If the players believed what they were being told about the program being WADA compliant, why didn’t they declare the injections on the ASADA doping control forms as required? Is it because they didn’t know, and didn’t want to know, what they were being injected with?

The players were told by Stephen Dank the program complied with the WADA code. PIcture: Shutterstock

The players were told by Stephen Dank the program complied with the WADA code. PIcture: Shutterstock

The players were lied to about what they were being injected with, and told by Dank the program complied with the WADA code. In this way, players can be said to be innocent victims up to a point, but they should have done more to seek advice beyond the narrow confines of the club.
Dank’s behaviour throughout did not satisfy any professional standards.

Beyond requirements for athlete support personnel under the WADA Code, conduct of this kind in any other industry would attract jail time.

While players should have asked more questions, fault for this scandal lies much further up the line: multiple governance failings and weaknesses created this perfect storm. The governance within the club has been described as appalling; with major structural and accountability deficiencies identified.

To a large extent, these issues have now been resolved and the recommendations outlined in Dr Ziggy Switkowki’s 2013 report followed. Dr Reid admits that he could have done much more to prevent the program, although he did try to have it stopped; an instruction which was ignored.

Former Essendon coach James Hird. Picture; Michael Dodge/Getty Images Catherine Ordway La Trobe Business School

Former Essendon coach James Hird. Picture; Michael Dodge/Getty Images

Another crucial factor to be considered is the team environment versus athletes competing in individual sports. Although all the players were over 18, senior players and people with “god-like” charisma, such as that ascribed to Essendon head coach James Hird, can have an enormous influence in a team setting. This was not explored by the CAS panel.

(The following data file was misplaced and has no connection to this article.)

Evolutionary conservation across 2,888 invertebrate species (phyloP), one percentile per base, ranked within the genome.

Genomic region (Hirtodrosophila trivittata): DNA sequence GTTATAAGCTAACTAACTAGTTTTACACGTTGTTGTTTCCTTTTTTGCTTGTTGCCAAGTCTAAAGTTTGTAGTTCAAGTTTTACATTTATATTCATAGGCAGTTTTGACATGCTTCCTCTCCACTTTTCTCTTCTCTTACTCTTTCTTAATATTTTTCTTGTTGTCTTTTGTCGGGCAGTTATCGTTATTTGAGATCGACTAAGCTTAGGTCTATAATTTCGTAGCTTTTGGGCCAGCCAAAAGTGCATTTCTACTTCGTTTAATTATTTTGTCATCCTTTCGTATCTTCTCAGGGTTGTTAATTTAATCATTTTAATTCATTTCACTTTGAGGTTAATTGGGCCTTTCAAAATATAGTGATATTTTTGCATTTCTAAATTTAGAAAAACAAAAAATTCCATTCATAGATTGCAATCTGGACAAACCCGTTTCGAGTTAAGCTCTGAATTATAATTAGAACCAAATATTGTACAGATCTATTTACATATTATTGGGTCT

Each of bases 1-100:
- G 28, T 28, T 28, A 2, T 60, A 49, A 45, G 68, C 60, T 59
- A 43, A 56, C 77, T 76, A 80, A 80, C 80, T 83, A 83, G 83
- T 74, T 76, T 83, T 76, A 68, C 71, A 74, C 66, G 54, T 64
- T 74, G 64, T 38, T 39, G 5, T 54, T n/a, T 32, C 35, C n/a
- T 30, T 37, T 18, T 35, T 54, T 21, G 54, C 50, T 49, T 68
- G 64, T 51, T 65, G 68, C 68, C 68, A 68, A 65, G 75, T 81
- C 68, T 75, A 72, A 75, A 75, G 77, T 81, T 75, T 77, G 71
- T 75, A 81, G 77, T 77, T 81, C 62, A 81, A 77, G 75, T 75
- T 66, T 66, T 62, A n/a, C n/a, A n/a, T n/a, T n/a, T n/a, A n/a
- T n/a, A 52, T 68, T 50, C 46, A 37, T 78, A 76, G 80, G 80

I wonder whether this presents a research opportunity: comparing the influence a long-term, one-on-one coaching relationship has on a young, impressionable individual athlete verses the pressures within a team environment, and whether these are factors the CAS panel should have taken into account.

From here, there are two ways the 34 players can explore further legal options. First, lawyers for the players could appeal the CAS finding to the Swiss Federal Tribunal. This, however, I suspect is unlikely. The CAS decision thoroughly sets out why the panel felt they were “comfortably satisfied” with the evidence presented. The “comfortable satisfaction” standard of proof sits somewhere between the criminal standard of beyond reasonable doubt and the civil standard of the balance of probabilities.

The second approach is for players to lodge civil action against the Essendon Football Club for a breach of the club’s duty of care toward them, and citing a loss of reputation, current and/or future earnings and potential damage to players’ future mental and physical health. As the products have not been approved for human consumption, we have no idea what the injections’ impact could be, with the possibility they may lead to heart conditions, fertility issues, susceptibility to various cancers or impacts on their unborn children.

The CAS finding that the players were injected with an unapproved substance will undoubtedly now be used against the club in expensive civil proceedings.

At a time when there have been numerous failings around governance in sport internationally — including a raft of reports that have given international federations responsible for football, cricket, cycling and athletics a shake-up — the Essendon case is important. The CAS ruling makes it clear athletes need to do more and take more responsibility for their own health and wellbeing, even in a team environment. Players and officials cannot rely entirely on information they are given within the club. Players must do their own independent research and ask more questions.

CatherineOrdwayCatherine Ordway is a Professor of Practice in La Trobe Business School, specialising in sport management. She has more than 20 years experience in the Sports Industry and continues to provide consultancy services to Olympic bidding cities, government agencies and sporting organisations on integrity and anti-doping issues. Catherine is a member of the SportAccord (GAISF), IBAF (baseball), ICC and West Indies (cricket) anti-doping tribunals, and is the IAAF (athletics) medical and anti-doping delegate for Australia.

This article was originally published on Melbourne University’s Pursuit Blog.